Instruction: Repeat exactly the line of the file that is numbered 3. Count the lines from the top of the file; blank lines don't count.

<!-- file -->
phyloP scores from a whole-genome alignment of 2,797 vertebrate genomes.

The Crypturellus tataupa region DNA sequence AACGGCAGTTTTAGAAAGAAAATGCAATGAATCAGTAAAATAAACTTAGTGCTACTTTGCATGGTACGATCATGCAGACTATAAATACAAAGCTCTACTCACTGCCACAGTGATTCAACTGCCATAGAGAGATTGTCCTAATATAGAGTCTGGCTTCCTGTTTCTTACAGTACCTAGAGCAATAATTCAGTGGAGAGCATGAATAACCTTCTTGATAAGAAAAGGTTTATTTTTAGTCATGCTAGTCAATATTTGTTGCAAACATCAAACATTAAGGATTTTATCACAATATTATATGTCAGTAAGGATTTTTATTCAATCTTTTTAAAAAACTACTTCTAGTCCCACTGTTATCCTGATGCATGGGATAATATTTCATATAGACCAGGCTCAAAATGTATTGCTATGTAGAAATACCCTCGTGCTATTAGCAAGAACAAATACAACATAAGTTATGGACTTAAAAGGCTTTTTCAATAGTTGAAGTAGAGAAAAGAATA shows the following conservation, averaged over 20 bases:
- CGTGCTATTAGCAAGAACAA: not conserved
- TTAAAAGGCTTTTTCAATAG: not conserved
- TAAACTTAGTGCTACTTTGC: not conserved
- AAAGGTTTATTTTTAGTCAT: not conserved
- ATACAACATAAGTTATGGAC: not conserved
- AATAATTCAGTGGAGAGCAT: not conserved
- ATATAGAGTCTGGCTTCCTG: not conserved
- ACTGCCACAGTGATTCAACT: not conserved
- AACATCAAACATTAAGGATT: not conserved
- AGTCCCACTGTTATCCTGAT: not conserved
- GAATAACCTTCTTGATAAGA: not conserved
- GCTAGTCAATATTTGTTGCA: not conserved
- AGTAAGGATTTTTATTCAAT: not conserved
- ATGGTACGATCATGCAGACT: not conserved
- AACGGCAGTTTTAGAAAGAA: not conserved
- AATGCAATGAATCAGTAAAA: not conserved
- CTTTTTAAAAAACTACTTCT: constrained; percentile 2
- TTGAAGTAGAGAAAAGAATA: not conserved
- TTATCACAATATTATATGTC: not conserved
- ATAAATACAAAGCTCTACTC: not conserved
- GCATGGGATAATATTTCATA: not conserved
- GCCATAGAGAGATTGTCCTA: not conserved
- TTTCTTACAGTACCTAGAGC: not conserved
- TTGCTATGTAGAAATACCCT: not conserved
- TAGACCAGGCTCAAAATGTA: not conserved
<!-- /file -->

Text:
- CGTGCTATTAGCAAGAACAA: not conserved